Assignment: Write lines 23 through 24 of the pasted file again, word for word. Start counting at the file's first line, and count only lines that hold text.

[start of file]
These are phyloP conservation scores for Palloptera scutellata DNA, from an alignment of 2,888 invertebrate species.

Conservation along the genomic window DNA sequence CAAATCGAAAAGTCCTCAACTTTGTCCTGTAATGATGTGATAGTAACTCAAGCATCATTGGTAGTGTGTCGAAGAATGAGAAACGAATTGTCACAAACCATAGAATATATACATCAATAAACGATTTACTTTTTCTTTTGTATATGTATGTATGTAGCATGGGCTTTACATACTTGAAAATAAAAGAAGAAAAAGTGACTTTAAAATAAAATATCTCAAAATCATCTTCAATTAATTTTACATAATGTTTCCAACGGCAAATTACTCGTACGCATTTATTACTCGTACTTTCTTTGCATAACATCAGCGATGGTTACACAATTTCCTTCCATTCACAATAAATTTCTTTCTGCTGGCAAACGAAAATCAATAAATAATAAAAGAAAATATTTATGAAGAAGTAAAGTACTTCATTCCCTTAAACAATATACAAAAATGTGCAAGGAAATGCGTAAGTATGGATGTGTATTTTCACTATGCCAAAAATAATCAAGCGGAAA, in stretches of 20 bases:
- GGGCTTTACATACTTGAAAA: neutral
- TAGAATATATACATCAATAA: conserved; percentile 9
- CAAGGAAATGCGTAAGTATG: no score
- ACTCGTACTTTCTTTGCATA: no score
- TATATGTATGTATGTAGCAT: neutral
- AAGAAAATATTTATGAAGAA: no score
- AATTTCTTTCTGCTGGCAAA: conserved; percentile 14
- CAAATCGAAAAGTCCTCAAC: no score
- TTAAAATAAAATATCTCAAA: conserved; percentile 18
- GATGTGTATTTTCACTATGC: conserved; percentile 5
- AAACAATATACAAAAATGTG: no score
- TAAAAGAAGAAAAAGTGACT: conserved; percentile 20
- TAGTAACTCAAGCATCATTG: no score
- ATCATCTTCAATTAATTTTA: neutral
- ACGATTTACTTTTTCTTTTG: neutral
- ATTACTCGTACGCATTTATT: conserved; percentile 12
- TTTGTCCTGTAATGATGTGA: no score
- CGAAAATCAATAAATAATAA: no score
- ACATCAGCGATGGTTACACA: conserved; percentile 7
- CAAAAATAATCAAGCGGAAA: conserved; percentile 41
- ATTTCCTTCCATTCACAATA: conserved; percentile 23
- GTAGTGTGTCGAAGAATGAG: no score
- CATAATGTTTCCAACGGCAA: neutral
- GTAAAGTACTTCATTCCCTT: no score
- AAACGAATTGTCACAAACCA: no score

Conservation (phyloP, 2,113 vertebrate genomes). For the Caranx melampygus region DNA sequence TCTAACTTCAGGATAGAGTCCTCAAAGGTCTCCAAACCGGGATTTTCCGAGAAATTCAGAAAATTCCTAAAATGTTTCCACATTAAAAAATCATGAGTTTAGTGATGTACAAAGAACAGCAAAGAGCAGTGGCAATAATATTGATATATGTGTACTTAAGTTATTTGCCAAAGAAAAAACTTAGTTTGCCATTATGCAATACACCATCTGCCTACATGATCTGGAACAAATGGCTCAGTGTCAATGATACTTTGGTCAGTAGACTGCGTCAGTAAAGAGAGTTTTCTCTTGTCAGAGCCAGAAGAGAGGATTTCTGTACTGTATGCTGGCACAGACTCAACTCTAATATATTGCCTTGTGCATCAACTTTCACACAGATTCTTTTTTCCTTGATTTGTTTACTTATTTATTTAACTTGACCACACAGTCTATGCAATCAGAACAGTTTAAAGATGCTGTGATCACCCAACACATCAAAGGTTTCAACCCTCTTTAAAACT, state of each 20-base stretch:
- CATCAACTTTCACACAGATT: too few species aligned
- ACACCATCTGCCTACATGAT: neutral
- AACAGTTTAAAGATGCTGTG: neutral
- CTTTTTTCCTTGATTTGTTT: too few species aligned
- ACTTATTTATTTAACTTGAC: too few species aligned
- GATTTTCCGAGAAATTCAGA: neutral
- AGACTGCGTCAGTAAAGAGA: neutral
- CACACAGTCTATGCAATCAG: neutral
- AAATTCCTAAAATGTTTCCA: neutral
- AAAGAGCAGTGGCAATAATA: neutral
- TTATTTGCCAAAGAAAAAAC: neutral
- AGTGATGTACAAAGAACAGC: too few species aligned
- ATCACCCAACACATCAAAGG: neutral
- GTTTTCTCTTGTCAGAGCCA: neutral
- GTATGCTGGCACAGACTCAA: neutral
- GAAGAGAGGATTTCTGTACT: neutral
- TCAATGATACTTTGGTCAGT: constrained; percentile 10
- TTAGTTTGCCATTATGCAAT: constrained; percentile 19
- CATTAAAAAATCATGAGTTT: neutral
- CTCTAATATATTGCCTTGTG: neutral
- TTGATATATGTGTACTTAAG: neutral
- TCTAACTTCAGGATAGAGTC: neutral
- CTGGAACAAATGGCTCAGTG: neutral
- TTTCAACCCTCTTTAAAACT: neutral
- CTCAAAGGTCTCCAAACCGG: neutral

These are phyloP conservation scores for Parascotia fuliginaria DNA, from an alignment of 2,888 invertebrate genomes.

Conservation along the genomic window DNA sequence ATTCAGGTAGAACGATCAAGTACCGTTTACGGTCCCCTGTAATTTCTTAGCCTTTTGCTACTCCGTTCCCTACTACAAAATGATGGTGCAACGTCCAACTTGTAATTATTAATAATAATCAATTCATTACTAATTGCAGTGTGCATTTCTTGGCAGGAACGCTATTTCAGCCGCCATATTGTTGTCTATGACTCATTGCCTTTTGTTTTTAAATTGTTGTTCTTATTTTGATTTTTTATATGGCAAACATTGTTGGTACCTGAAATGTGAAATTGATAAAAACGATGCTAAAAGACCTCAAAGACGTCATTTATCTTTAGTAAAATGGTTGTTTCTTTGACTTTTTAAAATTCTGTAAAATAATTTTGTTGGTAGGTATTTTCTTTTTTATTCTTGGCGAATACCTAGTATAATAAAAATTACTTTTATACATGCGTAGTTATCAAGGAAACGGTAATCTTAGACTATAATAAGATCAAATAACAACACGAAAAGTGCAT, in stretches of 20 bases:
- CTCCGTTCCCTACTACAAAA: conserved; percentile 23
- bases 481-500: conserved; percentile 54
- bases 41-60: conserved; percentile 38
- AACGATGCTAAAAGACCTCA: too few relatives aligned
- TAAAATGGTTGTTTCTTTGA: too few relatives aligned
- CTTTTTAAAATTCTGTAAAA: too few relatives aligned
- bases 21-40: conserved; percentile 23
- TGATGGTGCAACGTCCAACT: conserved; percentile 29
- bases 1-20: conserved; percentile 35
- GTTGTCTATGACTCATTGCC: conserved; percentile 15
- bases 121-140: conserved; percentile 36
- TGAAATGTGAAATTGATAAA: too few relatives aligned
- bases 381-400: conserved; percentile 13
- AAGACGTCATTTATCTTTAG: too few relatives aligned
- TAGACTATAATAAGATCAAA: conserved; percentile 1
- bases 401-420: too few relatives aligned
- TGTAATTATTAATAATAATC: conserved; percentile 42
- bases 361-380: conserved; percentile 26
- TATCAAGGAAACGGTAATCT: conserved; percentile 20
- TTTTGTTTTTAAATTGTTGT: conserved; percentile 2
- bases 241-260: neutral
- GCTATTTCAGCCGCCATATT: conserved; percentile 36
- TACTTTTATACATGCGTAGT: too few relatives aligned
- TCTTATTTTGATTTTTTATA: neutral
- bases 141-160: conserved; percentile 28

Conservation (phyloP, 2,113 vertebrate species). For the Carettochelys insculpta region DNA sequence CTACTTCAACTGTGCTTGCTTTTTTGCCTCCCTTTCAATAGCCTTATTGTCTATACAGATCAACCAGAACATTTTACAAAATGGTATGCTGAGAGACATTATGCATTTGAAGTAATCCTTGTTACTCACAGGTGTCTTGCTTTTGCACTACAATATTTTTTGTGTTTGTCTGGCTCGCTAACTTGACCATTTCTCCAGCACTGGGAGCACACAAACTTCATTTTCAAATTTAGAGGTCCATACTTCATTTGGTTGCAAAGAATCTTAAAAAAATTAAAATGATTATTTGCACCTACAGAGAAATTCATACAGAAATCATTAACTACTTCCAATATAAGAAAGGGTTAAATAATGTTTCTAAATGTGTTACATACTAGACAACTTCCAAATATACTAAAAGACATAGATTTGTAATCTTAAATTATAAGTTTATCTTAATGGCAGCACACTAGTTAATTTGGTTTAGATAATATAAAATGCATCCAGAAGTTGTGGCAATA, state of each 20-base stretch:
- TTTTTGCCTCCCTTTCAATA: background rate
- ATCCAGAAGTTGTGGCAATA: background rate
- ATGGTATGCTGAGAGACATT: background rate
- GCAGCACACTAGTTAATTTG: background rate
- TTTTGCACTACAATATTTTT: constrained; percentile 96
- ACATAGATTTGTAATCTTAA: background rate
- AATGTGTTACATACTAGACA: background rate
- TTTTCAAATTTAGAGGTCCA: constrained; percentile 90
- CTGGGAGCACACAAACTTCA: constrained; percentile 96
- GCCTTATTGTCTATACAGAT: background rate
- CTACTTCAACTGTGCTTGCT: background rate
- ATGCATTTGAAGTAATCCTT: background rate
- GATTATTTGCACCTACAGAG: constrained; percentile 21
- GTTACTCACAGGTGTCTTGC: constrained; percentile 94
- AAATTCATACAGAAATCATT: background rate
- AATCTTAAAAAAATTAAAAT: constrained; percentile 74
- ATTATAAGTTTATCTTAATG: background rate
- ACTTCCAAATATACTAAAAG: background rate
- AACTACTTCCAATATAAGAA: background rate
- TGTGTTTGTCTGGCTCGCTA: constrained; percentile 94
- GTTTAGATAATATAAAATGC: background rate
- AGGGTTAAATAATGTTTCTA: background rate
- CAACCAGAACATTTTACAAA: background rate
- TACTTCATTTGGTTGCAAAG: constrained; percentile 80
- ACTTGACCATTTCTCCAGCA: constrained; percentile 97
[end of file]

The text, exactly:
- ATTTCCTTCCATTCACAATA: conserved; percentile 23
- GTAGTGTGTCGAAGAATGAG: no score